Have a dog-gone good Father’s Day!


EDITOR’S NOTE:  The delightful Dana Zia, our Pioneer “Mother Bear Astrologer” is knowm to many as “The Go Lightly Gourmet”. I asked Dana that if she ever felt so inclined that I’m sure Pioneer readers would love a recipe from her once and awhile … ask, and ye shall receive.  Yeah!  Here is some great information about an iconic dish – the hot dog – just in time for the “top dog’s day.”  Enjoy!


By Dana Zia, The Go Lightly Gourmet

My father loved hot dogs. I mean love love loved hot dogs. They were easy to cook and took very little to jazz up, a little ketchup, a bun and he was good to go. You see, my father was a wonderful father but he was not a cook or a much of a kitchen guy in any way. So hot dogs suited him to a “T”.

Fortunately for all you father’s out there on father’s day, the great American hot dog is alive and well. According to the National Hot Dog and Sausage Council (NHDSC), Americans are expected to have consumed over 7 BILLION dogs from Memorial Day to Labor Day! Looks like hot dogs are not just a favorite of fathers but are clearly one of the most loved comfort foods of Americans.

The hot dog didn’t come from America of course; it is an immigrant like most of us. It is the oldest known form of processed food with its mother being the sausage and its father being a wienerwurst. How old is it? Well, the sausage was first mentioned in Homer’s Odyssey dated 1180 BC, “As when a man besides a great fire has filled a sausage with fat and blood and turns it this way and that and is very eager to get it quickly roasted….” So our humble hot dog goes way back!

Many countries claim to be the original courier of the hot dog to the United States but the clearest winner in the competition are the Germans where the “wienerwurst” is over 500 years old. The name wienerwurst got shorten to “wiener” and from there it doesn’t take much imagination to see how the term “hot dog” was birthed.

We all eat them, in some form or another whether it is vegan or Oscar Mayers, and we all would rather not know what they are made of. But I can’t help myself, I’m going to tell you what’s in a standard meat hot dog. (Spoiler alert here!)

They are primarily made of “meat trimmings” which are made up of skin, fat and muscle meat. Most “value” hot dogs are made of pork, beef and chicken scraps. No eyeballs or other scary parts are in the ingredients unless it is labeled “with variety meats” or “meat by-products” then there might be more than a few eyeballs in there. Those hot dogs are only required to have 15% muscle meat in them so buyers beware. Also all hot dogs are allowed to have 3.5% of “non-meat” ingredients, which are generally fillers like soy and corn meal.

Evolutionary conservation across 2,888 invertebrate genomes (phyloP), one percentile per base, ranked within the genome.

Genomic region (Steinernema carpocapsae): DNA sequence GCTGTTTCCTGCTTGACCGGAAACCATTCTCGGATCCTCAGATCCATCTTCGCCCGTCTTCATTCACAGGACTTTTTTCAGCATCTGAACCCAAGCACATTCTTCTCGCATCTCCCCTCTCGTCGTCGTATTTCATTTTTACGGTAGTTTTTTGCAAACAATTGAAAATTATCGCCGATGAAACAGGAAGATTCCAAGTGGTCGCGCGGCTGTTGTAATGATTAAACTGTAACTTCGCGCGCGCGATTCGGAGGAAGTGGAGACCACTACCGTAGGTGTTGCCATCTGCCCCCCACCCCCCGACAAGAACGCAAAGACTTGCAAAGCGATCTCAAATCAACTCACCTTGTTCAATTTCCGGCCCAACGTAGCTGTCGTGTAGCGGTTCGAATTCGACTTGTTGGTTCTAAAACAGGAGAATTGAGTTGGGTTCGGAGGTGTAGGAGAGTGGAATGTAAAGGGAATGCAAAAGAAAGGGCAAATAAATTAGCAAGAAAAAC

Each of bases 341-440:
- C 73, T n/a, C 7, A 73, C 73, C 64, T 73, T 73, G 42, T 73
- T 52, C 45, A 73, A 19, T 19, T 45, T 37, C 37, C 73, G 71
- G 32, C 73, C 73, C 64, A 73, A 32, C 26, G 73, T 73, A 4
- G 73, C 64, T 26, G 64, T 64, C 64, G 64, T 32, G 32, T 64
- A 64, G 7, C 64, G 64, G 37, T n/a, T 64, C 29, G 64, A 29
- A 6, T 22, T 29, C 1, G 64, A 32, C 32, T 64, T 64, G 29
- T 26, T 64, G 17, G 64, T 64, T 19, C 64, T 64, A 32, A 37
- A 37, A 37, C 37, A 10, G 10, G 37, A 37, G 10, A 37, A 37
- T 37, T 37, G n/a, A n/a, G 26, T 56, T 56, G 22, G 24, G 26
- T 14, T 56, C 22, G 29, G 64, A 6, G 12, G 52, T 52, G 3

There are actually quite a few hot dog producers that are creating fairly healthy hot dogs these days. The trick with hot dogs is to read the label just like everything else. The longer the label and the more words you can’t pronounce are in there, the faster you should put it back. For the most part, prepare to spend a bit more money to buy fewer ingredients in the label.

I recommended purchasing hot dogs that have no added nitrates or “uncured” as they will have much less of the cancer causing chemicals in them. They are fully cooked and safe to eat but just aren’t full of preservatives so can actually spoil and so therefore need to be refrigerated. (shock!) These uncured dogs aren’t nitrate free, as they do have naturally occurring nitrates like celery salt or powder in them but they do not have a lab list of chemicals.

Applegate Farms creates a healthy hot dog made from happy meats that are uncured and pretty tasty. There are actually quite a few healthy varieties available at Manzanita Fresh Foods, Safeway and Fred Meyer’s. I also suggest buying hot dogs that are in natural casings, which are animal intestines, for that distinctive “snap” when you bite into it. The hot dogs in the natural casings are most likely made of better ingredients and more artisan. Hot dogs and sausages are still a processed food and no matter how consciously they are made should be an occasionally treat.

One of the hot new trends going on right now is taking a humble dog and dressing it up with interesting toppings to teach an old dog new tricks. The key here is imagination, whatever seems good on a hot dog probably is. (Elvis might of liked peanut butter on his.) I’ve made a list here of some creative new tricks to try on your old dog. (I think even my father would of liked a few of these recipes!) They can be made on a bun or without for gluten free. Happy Father’s day to all you dog-gone good dads!

Ruben dog

Hot dog

Thousand island dressing


Swiss cheese

Greek dog


Diced cucumber

Diced red onions

Diced bell pepper

Feta cheese

Fresh Oregano

Bahn Mi Dog

Sriracha garlic mayonnaise – Just mix 1/2 cup mayo with a squirt or two of sriracha and 1 pressed clove of garlic

Diced Cucumber

Grated carrot

Diced Green onions

Cilantro leaves

Drizzle of rice vinegar

Caprese dog

Grated Mozzarella cheese

Chopped fresh tomatoes

Fresh basil, chiffonade (chopped fine)

Drizzle of balsamic vinegar

Seattle Dog

Cream cheese

Grilled onions

Pickled jalapenos

Bacon crumbles


Supreme Pizza Dog

Pizza sauce

Mozzarella cheese

Diced olives

Diced green peppers

Diced green onion

Diced fresh mushrooms

Sprinkle of hot peppers (optional)

Nacho Dog

Grated cheddar cheese



Sour cream

Crumbled corn chips

Chicago Style dog (aka – dragged through the garden)

Yellow mustard

Sweet pickle relish

Fresh chopped onions

A dill pickle spear

Two tomato slices

Dash of celery salt

If you’d like more of Dana’s recipes, see her food blog at http://danazia.wordpress.com/